I was back in the sanctuary again this morning, wondering over how someone thought it was a good place to floss, and it hit me. They don’t know, because they never asked. I saw then that I had a responsibility to answer the questions that so many people must ask themselves, but never get up the courage to ask. Since I can’t really call these “Frequently Asked Questions,” I have decided to call them “Frequently Imagined Questions.” I imagine people probably ask themselves these questions all the time, but they have never been answered until now.

  • Q: I lost my _______. Where is it now?
  • A: There is a lost and found in the front office. Anything I find in the sanctuary goes there, with a few exceptions. Valuables will be locked in a back office until they can be described before they are claimed. Cash will be tithed. Pens will be redistributed to the needy. Coffee cups will be glared at and then redistributed to office staff. Children will be given a fair trial and forced to clean until they are claimed by an adult.
  • Q: When is it appropriate to bring my coffee/tea/mocha/hot chocolate into the sanctuary?
  • A: Never. That’s why you’ll never see your coffee cup again if I find it in the sanctuary.
  • Q: Should I clip my fingernails or toenails in the sanctuary?
  • A: No.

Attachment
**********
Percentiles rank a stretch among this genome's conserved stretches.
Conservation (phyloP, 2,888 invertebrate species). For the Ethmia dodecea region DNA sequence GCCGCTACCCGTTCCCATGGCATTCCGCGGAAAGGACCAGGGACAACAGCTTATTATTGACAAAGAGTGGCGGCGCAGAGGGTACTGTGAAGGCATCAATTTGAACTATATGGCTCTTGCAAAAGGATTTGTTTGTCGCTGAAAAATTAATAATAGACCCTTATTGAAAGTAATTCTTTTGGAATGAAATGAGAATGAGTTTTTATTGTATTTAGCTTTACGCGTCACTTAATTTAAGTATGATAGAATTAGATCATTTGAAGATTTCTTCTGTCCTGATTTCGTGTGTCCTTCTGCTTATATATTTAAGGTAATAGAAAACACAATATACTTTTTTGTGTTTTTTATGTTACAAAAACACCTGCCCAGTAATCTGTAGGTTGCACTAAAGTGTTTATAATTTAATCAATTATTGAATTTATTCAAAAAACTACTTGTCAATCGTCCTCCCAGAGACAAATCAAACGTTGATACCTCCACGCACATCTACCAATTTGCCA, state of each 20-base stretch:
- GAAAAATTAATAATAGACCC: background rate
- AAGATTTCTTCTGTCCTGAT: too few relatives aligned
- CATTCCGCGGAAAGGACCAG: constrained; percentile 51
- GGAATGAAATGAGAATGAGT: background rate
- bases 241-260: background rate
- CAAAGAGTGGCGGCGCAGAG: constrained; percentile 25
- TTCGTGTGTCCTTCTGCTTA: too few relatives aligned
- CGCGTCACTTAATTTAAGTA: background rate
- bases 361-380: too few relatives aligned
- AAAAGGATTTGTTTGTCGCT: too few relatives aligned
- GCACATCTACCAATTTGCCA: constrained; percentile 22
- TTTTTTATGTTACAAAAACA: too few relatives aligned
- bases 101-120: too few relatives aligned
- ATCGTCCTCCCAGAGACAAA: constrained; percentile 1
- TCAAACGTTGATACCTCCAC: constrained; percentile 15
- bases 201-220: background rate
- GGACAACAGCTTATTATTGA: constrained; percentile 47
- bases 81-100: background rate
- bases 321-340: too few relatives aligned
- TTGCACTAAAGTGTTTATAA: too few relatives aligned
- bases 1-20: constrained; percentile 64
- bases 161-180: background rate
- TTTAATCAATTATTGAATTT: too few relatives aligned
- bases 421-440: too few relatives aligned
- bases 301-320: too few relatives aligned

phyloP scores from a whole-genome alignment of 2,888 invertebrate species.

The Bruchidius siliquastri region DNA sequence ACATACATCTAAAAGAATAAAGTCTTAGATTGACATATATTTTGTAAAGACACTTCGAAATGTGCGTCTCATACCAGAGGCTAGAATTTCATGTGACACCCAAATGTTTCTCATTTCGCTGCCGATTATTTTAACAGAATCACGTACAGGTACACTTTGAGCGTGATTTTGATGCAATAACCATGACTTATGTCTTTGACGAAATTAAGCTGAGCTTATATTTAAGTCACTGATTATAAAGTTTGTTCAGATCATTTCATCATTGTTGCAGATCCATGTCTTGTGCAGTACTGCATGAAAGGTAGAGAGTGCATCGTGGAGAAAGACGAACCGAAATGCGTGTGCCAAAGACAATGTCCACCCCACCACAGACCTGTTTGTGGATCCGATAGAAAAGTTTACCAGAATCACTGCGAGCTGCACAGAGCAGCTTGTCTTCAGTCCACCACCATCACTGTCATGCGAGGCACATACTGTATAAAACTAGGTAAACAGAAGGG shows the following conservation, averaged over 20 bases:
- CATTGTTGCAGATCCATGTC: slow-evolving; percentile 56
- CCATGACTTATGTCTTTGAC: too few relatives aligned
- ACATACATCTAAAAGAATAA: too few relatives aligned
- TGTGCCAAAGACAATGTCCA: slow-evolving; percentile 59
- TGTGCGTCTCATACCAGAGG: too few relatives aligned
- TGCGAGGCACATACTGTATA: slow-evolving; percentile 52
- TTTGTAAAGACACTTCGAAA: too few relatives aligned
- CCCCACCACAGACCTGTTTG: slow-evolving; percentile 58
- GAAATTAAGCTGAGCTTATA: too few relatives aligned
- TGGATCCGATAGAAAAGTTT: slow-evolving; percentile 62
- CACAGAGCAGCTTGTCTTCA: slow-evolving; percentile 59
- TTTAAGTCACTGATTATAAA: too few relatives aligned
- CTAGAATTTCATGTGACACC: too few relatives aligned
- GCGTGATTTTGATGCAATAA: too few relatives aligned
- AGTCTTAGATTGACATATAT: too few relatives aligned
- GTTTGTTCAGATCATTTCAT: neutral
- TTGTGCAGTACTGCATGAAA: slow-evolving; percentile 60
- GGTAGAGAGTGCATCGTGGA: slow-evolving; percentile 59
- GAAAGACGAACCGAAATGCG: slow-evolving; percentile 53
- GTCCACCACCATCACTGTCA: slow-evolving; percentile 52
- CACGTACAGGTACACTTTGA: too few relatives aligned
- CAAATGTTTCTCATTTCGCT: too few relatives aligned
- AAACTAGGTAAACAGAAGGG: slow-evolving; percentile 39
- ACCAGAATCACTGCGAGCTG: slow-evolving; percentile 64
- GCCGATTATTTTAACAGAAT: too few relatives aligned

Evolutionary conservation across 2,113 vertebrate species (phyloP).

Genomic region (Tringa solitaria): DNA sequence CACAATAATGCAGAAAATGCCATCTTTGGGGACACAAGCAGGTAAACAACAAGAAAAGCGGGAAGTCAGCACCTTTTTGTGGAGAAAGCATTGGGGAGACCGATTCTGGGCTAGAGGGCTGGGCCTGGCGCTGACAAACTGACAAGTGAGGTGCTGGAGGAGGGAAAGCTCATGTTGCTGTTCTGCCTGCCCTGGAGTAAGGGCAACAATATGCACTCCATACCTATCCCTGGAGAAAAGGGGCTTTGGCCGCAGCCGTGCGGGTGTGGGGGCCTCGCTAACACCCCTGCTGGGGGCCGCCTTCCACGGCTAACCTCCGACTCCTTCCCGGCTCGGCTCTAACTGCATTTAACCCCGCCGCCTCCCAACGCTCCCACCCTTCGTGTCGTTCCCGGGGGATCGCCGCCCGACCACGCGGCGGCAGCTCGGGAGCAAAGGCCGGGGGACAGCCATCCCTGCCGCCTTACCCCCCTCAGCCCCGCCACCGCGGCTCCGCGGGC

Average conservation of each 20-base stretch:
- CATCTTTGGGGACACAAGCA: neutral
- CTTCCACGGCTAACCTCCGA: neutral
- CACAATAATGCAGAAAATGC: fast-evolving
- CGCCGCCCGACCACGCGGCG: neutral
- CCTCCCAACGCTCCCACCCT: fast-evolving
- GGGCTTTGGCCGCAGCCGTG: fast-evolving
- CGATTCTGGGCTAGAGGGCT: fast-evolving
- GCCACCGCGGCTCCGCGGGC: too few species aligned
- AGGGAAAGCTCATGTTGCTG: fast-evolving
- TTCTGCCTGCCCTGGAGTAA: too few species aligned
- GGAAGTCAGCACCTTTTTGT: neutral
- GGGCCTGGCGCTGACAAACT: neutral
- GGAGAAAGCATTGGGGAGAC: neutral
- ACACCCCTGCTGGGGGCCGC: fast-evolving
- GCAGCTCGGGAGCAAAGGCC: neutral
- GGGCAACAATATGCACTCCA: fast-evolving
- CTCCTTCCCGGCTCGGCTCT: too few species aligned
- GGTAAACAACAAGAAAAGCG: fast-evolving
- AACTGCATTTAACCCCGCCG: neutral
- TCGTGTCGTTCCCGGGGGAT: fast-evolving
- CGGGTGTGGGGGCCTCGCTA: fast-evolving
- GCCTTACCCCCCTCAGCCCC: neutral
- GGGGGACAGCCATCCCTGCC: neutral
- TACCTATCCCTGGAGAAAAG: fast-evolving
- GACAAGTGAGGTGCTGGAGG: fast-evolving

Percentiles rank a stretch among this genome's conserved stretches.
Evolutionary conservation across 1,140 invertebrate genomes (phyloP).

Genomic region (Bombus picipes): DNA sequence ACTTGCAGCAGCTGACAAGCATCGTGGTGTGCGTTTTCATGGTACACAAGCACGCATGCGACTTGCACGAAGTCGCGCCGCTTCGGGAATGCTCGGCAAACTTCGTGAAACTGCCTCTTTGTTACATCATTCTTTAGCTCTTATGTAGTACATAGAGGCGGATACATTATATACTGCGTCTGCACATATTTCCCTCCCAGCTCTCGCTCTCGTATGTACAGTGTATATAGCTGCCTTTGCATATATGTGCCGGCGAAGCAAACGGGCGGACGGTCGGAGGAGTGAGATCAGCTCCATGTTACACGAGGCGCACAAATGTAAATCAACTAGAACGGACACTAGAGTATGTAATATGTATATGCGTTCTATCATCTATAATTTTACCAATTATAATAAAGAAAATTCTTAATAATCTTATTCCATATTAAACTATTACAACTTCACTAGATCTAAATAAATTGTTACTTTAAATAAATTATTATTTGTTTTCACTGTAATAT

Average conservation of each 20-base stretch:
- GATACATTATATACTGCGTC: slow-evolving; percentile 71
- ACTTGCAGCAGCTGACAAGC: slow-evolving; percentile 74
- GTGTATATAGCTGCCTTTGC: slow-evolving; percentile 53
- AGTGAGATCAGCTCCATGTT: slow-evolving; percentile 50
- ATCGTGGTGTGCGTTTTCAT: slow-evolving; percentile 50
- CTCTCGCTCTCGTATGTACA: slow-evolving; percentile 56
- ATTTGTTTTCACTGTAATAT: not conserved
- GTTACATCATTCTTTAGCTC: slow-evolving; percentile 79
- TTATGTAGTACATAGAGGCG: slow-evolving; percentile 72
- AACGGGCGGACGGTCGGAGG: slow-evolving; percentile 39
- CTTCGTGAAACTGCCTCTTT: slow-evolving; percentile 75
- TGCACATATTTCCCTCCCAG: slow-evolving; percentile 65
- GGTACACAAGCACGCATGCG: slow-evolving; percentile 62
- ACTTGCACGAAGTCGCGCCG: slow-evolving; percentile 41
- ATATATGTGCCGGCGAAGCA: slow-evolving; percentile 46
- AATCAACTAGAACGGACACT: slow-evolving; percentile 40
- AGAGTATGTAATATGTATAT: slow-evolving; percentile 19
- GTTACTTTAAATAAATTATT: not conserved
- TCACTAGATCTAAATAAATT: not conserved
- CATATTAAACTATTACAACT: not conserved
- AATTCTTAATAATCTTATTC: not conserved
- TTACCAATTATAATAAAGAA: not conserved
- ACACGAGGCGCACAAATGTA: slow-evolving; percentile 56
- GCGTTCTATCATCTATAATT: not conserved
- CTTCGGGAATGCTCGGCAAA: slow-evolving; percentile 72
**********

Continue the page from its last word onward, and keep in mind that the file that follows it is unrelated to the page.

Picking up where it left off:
• Q: Should I floss in the sanctuary?
  • A: No
  • Q: I’m done chewing this gum. What should I do with it?
  • A: The best thing to do with it is fold it into a piece of paper and carry it out to a trash can when you leave. Some people elect to leave their wrapped-up gum behind. That’s alright, I suppose. Others simply open their mouths and let the gum fall out onto the floor. That is not alright.
  • Q: I just blew my nose into a conveniently provided tissue. The janitor is so nice to keep those stocked. How can I show my appreciation through properly disposing of this soiled tissue?
  • A: Don’t stuff it into the tiny pocket of the chair in front of you. It’s not for trash, and the janitor is grossed out when he has to fish it out. Neither should you stuff it between the chairs. Much like the gum, the best thing to do is carry it out to a trash can when you leave. If you’re too grossed out by your own snot to throw it away yourself, the least of the evils you can do with that dirty tissue is just to leave it on the floor under your seat. Please don’t try to hide it somewhere.